I hope that 20 years from now, there will be a generation of children for whom the idea of discrimination based on gender identity, or any other discrimination, is unthinkable. Bill C-16 is critical in making that a reality.

I would like to commend my colleague, the hon. Minister of Justice, for her hard work on this file. Her obvious commitment to diversity and inclusion is an example to all of us in the chamber. I want to thank her for her leadership. I am proud to stand with her today in supporting this legislation, and I encourage all my colleagues in the House to do the same.

Canadian Human Rights ActGovernment Orders

October 18th, 2016 / 12:10 p.m.
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Peter Kent Conservative Thornhill, ON

Mr. Speaker, I thank my colleague for her speech.

I rise today as well to speak to Bill C-16, a government bill that proposes to amend the Canadian Human Rights Act and the Criminal Code.

As the minister's summary of the bill reads:

This enactment amends the Canadian Human Rights Act to add gender identity and gender expression to the list of prohibited grounds of discrimination.

The enactment also amends the Criminal Code to extend the protection against hate propaganda set out in that Act to any section of the public that is distinguished by gender identity or expression and to clearly set out that evidence that an offence was motivated by bias, prejudice or hate based on gender identity or expression constitutes an aggravating circumstance that a court must take into consideration when it imposes a sentence.

My colleagues will recall that these essential elements of the bill descend from the last Parliament where they were essentially contained in a private member's Bill C-279. Members will also recall that the bill was passed on to the upper house, with 149 votes in favour and 137 votes against. However, the bill died on the red chamber's order paper.

I voted against Bill C-279, on March 20, 2013, and I will vote against the successor legislation, Bill C-16, as well. I am pleased to have this opportunity to explain why.

I am passionately in favour of the legal protection of all Canadians from discrimination in its many forms. I am passionately in favour of the legal protection of all Canadians from hate crimes. I am proud of the laws that have evolved over the years, and the reality that Canada is recognized around the world for our recognition of diversity and equality under the law.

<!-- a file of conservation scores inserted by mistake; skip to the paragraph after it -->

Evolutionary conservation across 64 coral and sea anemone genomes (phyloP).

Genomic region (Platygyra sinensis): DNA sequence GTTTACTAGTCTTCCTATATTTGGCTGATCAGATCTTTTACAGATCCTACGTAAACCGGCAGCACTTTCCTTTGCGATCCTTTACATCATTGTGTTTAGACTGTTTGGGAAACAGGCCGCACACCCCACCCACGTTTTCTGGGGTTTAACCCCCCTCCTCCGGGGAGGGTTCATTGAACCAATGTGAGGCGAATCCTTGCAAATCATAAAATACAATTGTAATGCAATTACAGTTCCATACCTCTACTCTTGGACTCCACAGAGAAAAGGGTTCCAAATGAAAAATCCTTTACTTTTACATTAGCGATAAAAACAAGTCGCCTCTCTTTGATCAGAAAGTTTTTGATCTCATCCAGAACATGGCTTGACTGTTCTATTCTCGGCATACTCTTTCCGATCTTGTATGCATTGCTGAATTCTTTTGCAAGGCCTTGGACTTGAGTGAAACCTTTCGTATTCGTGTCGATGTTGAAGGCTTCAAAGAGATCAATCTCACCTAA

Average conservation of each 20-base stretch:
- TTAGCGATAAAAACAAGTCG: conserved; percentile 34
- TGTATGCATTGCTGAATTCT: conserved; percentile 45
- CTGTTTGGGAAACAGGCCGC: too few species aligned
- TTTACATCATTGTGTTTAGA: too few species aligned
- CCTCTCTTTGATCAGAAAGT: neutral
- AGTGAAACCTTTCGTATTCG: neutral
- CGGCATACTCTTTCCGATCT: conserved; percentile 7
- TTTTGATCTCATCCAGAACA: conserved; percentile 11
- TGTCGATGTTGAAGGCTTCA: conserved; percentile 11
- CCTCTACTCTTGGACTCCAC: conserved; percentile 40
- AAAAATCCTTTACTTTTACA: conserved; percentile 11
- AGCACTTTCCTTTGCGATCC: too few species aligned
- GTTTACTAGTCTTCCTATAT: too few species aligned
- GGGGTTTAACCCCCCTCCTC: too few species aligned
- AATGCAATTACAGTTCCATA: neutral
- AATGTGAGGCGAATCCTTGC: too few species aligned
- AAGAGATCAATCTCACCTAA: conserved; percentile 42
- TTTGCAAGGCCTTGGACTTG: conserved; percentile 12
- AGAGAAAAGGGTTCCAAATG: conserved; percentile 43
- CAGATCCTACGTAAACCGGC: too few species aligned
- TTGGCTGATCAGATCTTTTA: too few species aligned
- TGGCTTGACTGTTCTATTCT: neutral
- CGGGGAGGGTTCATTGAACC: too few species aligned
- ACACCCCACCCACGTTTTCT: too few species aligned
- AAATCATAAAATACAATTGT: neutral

I am proud that the current Canadian Human Rights Act defends the principle, when it states:

...that all individuals should have an opportunity equal with other individuals to make for themselves the lives that they are able and wish to have and to have their needs accommodated, consistent with their duties and obligations as members of society, without being hindered in or prevented from doing so by discriminatory practices based on race, national or ethnic origin, colour, religion, age, sex, sexual orientation, marital status, family status, disability or conviction for an offence for which a pardon has been granted or in respect of which a record suspension has been ordered.

I am proud of the Criminal Code as written today, which defines that “...identifiable group means any section of the public distinguished by colour, race, religion, national or ethnic origin, age, sex, sexual orientation, or mental or physical disability”.

As well, the Criminal Code provides in section 718.2, states:

A court that imposes a sentence shall also take into consideration the following principles:

...a sentence should be increased or reduced to account for any relevant aggravating or mitigating circumstances relating to the offence or the offender...[on] evidence that the offence was motivated by bias, prejudice or hate based on race, national or ethnic origin, language, colour, religion, sex, age, mental or physical disability, sexual orientation, or any other similar factor...

When the original version of the bill was debated in the previous Parliament, the then parliamentary secretary for the minister of justice, Mr. Robert Goguen, eloquently explained the redundancy of the similar proposed amendments to include gender identity or expression. He reminded parliamentarians that the Canadian Human Rights Tribunal had already accepted and considered a number of complaints brought by trans persons on the grounds of sex. In fact, Mr. Goguen argued that the ground of sex in any discrimination law was interpreted broadly, having evolved over the years, and was usually understood to cover discrimination complaints not based only on sex, but on pregnancy, childbirth, and transsexualism.